Jamie Skillen: Yeah, I think… I wish I did have an answer for that. One of the things I’ve been thinking about recently is… here on Calvin’s campus you think about the ecosystem preserve and you think well, so, you know, what is it that we’re trying to do there. I don’t think what we’re trying to do in the ecosystem preserve is model how human beings should live all of their lives in relation to the nonhuman world. It is a place that’s set apart.

I think recently, I was in Yosemite National Park talking to the head of wilderness management. And this guy, Mark Fincher, who… I was struck. He–just in the flow of his conversation–he described wilderness areas, these places formally designated by Congress, he described them as geographic sabbath.

DR: Oh, yes.

Jamie Skillen: And I think that’s… one of the things which is… we have to create the contexts that predispose us to rest. We also, I think, by things like the ecosystem preserve, like wilderness areas, we are demonstrating a kind of collective restraint, a kind of communal humility that says, there will be places that we don’t develop and that we don’t use to the full extent that we could.

DR: That don’t exist only for us.

Jamie Skillen: Right.

DR: Yeah. One of the phrases you use in your chapter is that the kingdom is a truly comprehensive economy. Explain what you mean by that.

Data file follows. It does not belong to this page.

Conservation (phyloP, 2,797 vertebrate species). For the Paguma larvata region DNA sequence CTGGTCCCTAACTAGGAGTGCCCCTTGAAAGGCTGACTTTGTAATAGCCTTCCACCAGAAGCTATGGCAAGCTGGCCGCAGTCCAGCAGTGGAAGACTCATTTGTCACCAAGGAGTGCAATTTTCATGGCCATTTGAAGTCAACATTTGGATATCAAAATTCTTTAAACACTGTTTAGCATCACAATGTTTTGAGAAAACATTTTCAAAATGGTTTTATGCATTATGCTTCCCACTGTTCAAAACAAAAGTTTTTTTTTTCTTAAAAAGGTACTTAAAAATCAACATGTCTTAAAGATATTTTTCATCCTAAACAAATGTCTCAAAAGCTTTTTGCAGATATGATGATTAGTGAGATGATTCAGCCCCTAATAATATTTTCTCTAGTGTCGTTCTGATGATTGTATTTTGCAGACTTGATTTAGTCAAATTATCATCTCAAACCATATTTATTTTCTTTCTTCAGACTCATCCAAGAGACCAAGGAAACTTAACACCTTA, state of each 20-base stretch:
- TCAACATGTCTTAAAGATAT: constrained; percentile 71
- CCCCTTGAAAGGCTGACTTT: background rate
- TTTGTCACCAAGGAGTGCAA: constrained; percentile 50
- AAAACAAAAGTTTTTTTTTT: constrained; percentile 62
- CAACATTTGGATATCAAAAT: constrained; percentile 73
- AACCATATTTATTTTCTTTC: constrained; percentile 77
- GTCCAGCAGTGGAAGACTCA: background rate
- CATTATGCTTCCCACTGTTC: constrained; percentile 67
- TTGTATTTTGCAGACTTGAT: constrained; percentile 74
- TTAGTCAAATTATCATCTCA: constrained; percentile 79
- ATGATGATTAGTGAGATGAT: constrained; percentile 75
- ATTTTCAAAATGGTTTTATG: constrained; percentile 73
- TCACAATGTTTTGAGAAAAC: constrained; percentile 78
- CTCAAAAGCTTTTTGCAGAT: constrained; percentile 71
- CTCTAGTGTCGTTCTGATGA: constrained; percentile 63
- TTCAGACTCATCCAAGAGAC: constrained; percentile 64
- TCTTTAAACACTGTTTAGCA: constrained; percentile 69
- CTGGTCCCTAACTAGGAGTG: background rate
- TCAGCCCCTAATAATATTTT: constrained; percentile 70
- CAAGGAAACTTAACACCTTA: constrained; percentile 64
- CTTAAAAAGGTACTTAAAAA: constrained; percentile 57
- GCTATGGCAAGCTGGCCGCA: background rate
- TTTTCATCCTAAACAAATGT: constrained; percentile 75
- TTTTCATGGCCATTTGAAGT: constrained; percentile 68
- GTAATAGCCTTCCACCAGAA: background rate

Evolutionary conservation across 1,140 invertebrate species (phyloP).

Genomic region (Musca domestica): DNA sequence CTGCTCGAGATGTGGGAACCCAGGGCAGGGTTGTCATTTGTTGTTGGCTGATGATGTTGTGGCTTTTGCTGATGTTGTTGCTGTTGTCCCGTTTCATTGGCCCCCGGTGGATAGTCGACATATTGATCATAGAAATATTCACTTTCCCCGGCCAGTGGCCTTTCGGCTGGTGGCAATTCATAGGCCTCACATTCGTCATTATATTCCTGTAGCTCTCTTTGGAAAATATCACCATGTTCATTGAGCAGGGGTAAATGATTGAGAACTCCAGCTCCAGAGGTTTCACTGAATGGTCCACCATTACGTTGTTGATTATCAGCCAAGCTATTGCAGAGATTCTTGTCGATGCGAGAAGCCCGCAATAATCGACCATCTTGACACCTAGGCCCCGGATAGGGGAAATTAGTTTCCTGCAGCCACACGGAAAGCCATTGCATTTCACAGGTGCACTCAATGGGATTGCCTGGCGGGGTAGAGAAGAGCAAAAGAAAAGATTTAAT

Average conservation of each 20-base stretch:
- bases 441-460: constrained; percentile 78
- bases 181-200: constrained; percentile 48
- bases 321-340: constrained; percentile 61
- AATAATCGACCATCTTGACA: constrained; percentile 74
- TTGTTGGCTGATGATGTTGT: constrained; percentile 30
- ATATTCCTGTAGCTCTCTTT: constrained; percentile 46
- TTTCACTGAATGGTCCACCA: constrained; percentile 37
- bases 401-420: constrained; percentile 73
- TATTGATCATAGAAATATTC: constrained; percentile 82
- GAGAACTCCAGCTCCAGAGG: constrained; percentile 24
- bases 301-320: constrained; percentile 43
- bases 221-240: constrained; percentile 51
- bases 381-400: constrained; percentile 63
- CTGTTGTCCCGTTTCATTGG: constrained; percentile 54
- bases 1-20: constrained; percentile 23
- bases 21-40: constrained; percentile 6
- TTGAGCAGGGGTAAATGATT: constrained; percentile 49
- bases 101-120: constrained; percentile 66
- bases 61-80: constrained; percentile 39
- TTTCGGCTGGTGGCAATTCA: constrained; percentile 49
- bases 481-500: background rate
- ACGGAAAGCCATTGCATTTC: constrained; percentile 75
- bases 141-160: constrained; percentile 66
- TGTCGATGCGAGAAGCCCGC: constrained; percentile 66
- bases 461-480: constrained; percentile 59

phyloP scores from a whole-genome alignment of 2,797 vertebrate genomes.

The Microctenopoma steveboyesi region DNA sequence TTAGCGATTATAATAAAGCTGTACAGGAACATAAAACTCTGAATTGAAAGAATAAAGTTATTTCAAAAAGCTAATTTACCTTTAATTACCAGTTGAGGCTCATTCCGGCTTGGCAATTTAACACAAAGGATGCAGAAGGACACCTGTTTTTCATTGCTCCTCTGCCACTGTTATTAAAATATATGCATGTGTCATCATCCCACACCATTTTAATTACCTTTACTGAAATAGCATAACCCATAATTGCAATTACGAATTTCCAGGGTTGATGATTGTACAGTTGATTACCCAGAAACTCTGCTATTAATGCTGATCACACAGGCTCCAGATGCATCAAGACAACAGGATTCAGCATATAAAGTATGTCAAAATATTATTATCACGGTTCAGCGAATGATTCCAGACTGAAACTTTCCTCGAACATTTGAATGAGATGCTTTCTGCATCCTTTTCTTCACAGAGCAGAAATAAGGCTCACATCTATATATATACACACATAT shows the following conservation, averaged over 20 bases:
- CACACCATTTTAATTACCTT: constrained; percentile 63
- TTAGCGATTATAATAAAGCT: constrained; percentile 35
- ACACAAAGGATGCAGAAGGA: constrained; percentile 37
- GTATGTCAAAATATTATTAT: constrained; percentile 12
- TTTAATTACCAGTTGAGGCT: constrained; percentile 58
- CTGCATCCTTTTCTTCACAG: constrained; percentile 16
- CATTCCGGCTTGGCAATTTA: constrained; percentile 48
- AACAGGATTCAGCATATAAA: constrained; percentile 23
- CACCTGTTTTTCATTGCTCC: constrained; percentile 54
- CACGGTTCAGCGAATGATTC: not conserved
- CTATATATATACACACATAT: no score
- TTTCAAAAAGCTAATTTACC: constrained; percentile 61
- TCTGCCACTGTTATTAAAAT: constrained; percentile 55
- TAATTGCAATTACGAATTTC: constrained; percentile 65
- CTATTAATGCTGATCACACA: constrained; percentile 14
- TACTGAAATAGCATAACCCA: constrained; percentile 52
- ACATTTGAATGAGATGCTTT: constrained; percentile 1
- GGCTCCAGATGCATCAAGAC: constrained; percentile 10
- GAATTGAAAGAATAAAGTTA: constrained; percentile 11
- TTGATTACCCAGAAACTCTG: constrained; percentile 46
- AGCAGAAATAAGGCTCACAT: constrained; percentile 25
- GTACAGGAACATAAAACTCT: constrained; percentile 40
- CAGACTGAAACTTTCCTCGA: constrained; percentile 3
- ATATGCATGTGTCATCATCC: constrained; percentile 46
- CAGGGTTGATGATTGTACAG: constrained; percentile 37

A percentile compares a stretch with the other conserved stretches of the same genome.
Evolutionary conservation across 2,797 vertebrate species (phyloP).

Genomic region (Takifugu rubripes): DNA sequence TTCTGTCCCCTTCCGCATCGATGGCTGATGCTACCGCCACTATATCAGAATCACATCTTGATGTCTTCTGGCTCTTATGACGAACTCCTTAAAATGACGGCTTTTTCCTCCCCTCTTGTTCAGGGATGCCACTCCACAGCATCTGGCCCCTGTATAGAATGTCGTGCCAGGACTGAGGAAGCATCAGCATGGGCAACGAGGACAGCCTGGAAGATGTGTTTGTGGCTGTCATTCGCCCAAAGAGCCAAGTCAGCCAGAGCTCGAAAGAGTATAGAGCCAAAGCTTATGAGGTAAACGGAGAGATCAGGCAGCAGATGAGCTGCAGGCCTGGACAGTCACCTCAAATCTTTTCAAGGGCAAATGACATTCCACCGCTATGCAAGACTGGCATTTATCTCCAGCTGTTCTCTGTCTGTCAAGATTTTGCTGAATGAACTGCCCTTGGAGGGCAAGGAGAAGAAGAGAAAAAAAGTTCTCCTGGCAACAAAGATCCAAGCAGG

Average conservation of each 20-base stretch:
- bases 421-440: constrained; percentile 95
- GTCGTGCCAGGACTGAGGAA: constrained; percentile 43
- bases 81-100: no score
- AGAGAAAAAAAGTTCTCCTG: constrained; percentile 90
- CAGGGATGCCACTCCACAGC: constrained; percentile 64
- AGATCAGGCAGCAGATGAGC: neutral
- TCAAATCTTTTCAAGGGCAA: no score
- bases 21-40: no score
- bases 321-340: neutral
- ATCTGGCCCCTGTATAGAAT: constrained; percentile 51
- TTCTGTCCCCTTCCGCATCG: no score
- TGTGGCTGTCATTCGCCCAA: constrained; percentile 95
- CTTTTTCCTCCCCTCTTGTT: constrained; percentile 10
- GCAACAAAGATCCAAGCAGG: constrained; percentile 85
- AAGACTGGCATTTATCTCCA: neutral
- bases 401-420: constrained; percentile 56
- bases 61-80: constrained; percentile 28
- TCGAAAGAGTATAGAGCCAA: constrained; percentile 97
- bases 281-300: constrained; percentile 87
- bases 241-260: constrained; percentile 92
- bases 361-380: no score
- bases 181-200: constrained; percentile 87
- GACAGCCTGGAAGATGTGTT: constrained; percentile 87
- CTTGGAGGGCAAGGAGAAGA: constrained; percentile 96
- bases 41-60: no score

Jamie Skillen: Well, I’ll… that came out of a Wendell Berry essay, and it’s worth just explaining that the context–Wendell Berry is talking with a friend, Wes Jackson, and they’re lamenting that what they call the industrial economy is causing so much environmental degradation.

And so they begin to ask, what kind of economy do we need? They say, we need one that’s comprehensive, that doesn’t discount, you know, flowers of no ecological, economic value. And Berry offers the idea of an energy economy, because energy runs through everything, maybe that would be enough. And Jackson smiles and says, no, we need the kingdom of God. And I love this because it… right, it suggests that the kingdom of God is an economy, meaning it is a set of relationships, and it’s this reminder that God the king actually sees all of those.